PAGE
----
*pauses for applause*
But my addiction isn’t to any type of substance. My addiction is embarrassing.
I’m addicted to stories.
I am serious.
Like any addiction, even one that doesn’t directly damage the body, it’s still bad.
This time it was a mix of anime and manga. Triggered by anxiety and feelings of failure, I went on a 48 hour binge, maybe even longer, meaning I spent practically two days doing nothing but sitting at my computer reading Japanese comics and watching cartoon shows/movies.
This is bad because I haven’t done any writing in the past week (or cleaning for that matter). This is also a serious blow to my self-confidence because I really thought I had this addiction beat. I hadn’t read manga this obsessively in months. It was supposed to be taboo to access any manga or anime sites, but still, it happened.
I know it doesn’t really sound that bad or serious. It really is. I call it a story addiction rather than an anime/manga addiction because I haven’t done this with JUST that form of entertainment.
Back when I still trying to make college work, I spent an entire Thanksgiving break playing Final Fantasy 12 when I needed to work on a research paper I was ignoring (I barely submitted it in time). I literally spent an entire day, from one morning to the morning of the next day, with my butt glued to that couch, controller in hand (and I STILL didn’t beat the damn bastard of a game).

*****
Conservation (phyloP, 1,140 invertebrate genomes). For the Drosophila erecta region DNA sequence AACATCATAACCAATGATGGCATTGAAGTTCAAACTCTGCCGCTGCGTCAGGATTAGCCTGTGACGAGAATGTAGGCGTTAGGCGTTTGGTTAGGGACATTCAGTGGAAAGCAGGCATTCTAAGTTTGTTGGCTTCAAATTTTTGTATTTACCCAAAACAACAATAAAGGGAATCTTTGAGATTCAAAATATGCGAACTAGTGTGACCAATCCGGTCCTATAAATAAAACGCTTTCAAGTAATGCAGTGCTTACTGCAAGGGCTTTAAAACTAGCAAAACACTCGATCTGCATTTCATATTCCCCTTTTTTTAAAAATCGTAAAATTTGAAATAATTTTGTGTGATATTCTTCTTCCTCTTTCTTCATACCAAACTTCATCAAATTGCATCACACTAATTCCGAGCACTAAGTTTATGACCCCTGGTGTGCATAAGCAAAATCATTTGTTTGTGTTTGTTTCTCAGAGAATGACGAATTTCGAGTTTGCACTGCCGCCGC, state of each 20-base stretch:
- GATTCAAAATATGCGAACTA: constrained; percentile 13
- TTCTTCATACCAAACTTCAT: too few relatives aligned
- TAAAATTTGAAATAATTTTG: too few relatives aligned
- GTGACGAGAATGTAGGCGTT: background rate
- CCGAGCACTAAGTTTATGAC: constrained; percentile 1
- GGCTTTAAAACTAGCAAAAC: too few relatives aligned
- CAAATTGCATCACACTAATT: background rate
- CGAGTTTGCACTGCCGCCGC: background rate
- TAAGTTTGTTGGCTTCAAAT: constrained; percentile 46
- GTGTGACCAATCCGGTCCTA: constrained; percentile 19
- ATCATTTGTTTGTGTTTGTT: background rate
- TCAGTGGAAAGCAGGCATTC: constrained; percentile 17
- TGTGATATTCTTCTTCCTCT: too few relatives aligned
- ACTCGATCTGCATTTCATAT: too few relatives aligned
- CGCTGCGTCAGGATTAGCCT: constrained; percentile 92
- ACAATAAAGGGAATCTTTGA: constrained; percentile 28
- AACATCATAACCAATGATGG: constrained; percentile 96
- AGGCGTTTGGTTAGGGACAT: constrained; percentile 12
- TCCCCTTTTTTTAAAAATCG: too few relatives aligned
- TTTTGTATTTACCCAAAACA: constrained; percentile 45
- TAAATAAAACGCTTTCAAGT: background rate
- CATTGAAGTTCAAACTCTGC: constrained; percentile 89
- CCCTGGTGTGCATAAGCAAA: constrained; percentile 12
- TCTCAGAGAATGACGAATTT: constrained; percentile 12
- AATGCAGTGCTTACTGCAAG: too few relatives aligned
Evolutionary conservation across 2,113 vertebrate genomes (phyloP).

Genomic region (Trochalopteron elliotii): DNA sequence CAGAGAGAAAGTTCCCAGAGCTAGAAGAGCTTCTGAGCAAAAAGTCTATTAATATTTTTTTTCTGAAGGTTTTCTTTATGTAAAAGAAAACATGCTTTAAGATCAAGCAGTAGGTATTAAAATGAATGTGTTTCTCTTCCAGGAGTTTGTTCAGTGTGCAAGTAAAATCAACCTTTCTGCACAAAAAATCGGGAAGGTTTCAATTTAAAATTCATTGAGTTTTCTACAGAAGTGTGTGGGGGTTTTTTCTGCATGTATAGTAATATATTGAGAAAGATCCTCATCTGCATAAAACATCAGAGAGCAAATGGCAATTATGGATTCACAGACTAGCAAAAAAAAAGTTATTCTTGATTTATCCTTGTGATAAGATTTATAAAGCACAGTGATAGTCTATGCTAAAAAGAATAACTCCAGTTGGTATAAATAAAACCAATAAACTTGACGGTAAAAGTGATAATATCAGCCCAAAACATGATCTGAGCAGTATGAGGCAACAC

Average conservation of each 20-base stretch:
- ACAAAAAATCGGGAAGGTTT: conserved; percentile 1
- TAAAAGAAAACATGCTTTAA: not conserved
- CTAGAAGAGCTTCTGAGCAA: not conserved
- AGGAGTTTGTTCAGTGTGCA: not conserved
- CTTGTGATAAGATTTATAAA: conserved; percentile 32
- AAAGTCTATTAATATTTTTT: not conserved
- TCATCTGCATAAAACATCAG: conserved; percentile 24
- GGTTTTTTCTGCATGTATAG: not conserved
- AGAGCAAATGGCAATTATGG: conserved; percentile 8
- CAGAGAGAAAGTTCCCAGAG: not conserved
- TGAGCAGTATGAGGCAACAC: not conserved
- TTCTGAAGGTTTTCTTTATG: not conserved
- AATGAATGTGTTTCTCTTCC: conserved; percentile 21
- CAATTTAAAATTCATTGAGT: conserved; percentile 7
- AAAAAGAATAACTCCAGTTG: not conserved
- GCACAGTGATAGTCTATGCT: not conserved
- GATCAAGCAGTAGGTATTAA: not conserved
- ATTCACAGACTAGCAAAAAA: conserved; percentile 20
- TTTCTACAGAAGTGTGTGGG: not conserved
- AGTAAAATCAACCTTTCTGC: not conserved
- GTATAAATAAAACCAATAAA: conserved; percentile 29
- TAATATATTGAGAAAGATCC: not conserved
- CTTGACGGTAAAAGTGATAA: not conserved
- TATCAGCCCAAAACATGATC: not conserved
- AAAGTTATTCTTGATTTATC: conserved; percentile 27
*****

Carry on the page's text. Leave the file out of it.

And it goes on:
Another time I spent an entire month reading three fantasy trilogies, earning myself failing grades for all my classes that semester. For four weeks (possibly more), I remained locked in my room, barely eating or drinking, without showering, my face stuck in my books.
A bad side effect of this damn obsession is I often feel disappointed when reality doesn’t play by the same rules as the worlds of the stories I read. I don’t mean magic or any of that. I mean love and friendship and all that lovey-dovey stuff. Most of that stuff doesn’t work in the real world the way it works in the worlds of movies, video games and anime, which is disappointing…and also gives me this weird feeling of being… disjointed from reality.
A feeling I don’t appreciate.
This addiction has really made a mess of my life.
But I have to give myself credit that I’ve improved greatly. Despite my relapse I managed to snap out of it fairly quickly (hopefully), or at least quicker than I used to, with no residual depression.
I suppose the hardest thing about kicking a bad habit or addiction is how to handle when you relapse, how to not let that get to you, to remain positive and still have faith in yourself and your dreams.
This is true for creating productive routines and habits too, like writing or exercising every day. You miss a day or a week and you feel like crap.
The key is not to let the small failure to get to you and to get back on the horse.
By now, I’m covered in the scars of how many times I’ve fallen of that damn horse. Hell I was off the damn thing this very morning. But now, gently, carefully, I’m back on it.
The past is the past. It’s long gone. All that matters is what you do in the moment. The future depends on what you do now, not on what happened yesterday.
It helps when you have people looking out for you and people you really don’t want to disappoint.
So here I am. Back in the saddle, ready to try something new (anything new) to stay on it this time.
Does anyone have any strategies or ways to get back up after a setback or prevent one from happening in the first place?